At WINGS we have heard nothing but fantastic things about AVPN’s Conference this year, which is going to take place from the 24th of May in Hong Kong. We spoke to the CEO of AVPN, Naina Subberwal Batra, to find out more about the conference this year.
1) Tell us about this year’s AVPN Conference!
This year’s AVPN Conference, I’m happy to tell you, has just sold out! The conference starts on the 24th of May. This is going be our biggest conference yet. The theme of the conference is looking at how social investing has impacted Asia.
AVPN is a funders and resource provider’s network – we have 550 registered delegates, 90% of them are resource providers or intermediaries. For the conference, we really believe in having the right people in the room. We are the only conference of this kind in Asia, but also perhaps globally, that is for funders, by funders, and all of the sessions are presented by practitioners. It’s a very unique opportunity to share, learn, listen, and potentially collaborate.
2) The topic for the conference this year is ‘How Has Social Investing Impacted Asia?’ – How did this topic come about?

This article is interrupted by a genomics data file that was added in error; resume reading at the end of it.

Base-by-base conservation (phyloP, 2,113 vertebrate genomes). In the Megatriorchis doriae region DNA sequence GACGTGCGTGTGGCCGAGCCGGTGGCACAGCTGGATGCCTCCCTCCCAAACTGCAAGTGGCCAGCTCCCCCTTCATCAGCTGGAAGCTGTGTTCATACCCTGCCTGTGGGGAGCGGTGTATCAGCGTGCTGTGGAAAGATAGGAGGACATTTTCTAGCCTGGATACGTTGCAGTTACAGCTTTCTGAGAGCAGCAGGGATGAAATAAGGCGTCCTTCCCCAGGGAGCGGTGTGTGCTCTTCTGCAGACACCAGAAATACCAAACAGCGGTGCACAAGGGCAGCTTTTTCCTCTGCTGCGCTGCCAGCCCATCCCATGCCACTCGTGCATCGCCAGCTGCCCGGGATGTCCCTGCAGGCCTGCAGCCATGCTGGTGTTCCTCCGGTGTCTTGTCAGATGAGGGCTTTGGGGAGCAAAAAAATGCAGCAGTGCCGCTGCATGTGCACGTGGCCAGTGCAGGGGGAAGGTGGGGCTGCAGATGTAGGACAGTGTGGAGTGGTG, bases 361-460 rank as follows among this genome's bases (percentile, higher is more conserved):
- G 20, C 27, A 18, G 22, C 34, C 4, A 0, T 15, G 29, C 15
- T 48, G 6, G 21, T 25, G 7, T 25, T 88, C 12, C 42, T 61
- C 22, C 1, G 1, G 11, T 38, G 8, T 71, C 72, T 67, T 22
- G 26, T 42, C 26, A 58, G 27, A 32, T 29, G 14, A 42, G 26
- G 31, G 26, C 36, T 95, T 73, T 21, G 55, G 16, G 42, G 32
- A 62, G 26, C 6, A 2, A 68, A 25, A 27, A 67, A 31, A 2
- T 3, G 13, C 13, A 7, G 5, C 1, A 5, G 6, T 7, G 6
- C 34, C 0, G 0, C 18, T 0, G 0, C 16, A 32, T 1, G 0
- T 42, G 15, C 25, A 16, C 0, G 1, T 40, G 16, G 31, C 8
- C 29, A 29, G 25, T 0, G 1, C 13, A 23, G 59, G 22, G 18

This is our fourth conference, and it’s also our fourth year of operating in Asia. Our initial conferences were about introducing venture philanthropy and social investing to an Asian audience. In our own five-year journey, we’ve found there’s an evolving enthusiasm, education, awareness with respect to social investment and venture philanthropy.
At the same time, there’s always a lot of excitement around impact investing, especially when looking at Next Gen, when thinking about funders and family offices, we find that there’s a greater interest to move from traditional strategic grant-making into looking at more innovative funding models, that includes non-financial support to the social sector, in addition to social and impact investing.
That is what led us to see how this has actually impacted the way philanthropy has been done in Asia.
3) Who will be attending this year’s AVPN Conference?
Someone just told us it sounds like the ‘who’s who’ of philanthropy! We have delegates from 32 countries – pretty much all of the Asian countries.
Our audience is very different from the typical foundations or social purpose organisations. They’ll be representatives from multi-lateral financial institutions, government agencies, as well as educational institutions, intermediaries and large grant makers.
We have people like Ashoka, corporate foundations like the DBS foundation, as well as a wide range of private banks like BNP Paribas and UBS. We also have newer foundations, like the Epic Foundation. Universities are represented, government organisations, The Global Social Economy Forum, Goldman Sachs – it’s an interesting mix.
What is also interesting is that from almost every Asian country, we have the leaders of philanthropy and social investment in those markets – for instance, DASRA, Japan Fundraising Association, and the Jollibee Foundation.
4) What are some events that the attendees should be sure to attend?